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Iran removes fuel from controversial nuclear plant

Bushehr takes a step back as tests are conducted on its reactor

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Russian workers at Iran's Bushehr nuclear plant, now delayed as fuel is removed from its reactor.
Russian workers at Iran's Bushehr nuclear plant, now delayed as fuel is removed from its reactor.

The controversial Russian-built Bushehr Nuclear Power plant has added yet another setback to its chequered past as Iran announced that fuel rods were being removed from its reactor.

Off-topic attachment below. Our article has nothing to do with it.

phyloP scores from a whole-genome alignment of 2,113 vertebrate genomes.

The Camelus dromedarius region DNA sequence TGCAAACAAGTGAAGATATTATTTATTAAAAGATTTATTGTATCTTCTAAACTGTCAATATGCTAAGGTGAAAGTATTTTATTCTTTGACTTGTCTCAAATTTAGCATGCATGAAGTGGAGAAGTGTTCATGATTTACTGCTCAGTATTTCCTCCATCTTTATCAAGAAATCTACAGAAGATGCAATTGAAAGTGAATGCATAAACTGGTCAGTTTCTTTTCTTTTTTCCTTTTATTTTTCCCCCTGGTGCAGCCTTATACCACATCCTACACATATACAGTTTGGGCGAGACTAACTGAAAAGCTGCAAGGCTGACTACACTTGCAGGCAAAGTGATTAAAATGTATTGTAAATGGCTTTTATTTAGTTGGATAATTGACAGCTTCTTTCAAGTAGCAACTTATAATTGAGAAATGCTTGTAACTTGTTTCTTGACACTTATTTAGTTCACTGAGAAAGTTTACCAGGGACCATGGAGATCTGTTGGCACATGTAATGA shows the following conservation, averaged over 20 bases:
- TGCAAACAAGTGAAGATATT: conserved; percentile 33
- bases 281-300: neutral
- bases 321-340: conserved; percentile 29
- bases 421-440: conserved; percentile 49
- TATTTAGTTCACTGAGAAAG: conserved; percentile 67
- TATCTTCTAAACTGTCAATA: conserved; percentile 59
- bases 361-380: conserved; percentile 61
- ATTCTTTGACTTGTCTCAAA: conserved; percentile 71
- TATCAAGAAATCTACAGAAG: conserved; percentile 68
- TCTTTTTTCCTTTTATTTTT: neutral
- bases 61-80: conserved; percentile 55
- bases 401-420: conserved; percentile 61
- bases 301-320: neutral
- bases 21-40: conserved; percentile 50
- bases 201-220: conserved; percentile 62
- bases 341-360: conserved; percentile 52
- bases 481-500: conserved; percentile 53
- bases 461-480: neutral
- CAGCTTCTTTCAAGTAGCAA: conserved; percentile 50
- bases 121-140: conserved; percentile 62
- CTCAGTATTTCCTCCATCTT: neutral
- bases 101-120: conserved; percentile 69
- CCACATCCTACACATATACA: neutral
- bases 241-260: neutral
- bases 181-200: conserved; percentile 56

Due to begin producing power in the first half of this year, INSA news agency has reported Iran’s envoy to the UN atomic watchdog as saying: “Based on the recommendation of Russia, which is in charge of completing the Bushehr atomic power plant, the fuel inside the reactor core will be taken out for a while to conduct some experiments and technical work.”

Workers began adding the rector’s fuel rods in October last year, and in January Iran’s ex-atomic chief announced that April would see the plant ready to generate electricity. A pressurised water reactor, the Bushehr plant has the capacity to produce 1,000MW of power, and this latest setback is just one in a series stretching back 30 years.

SPECIAL REPORT
For an in-depth report on the Middle East’s nuclear programmes, see the March edition of Utilities Middle East where we’ll be looking at the challenges the region is facing in the race to become atomic.
 

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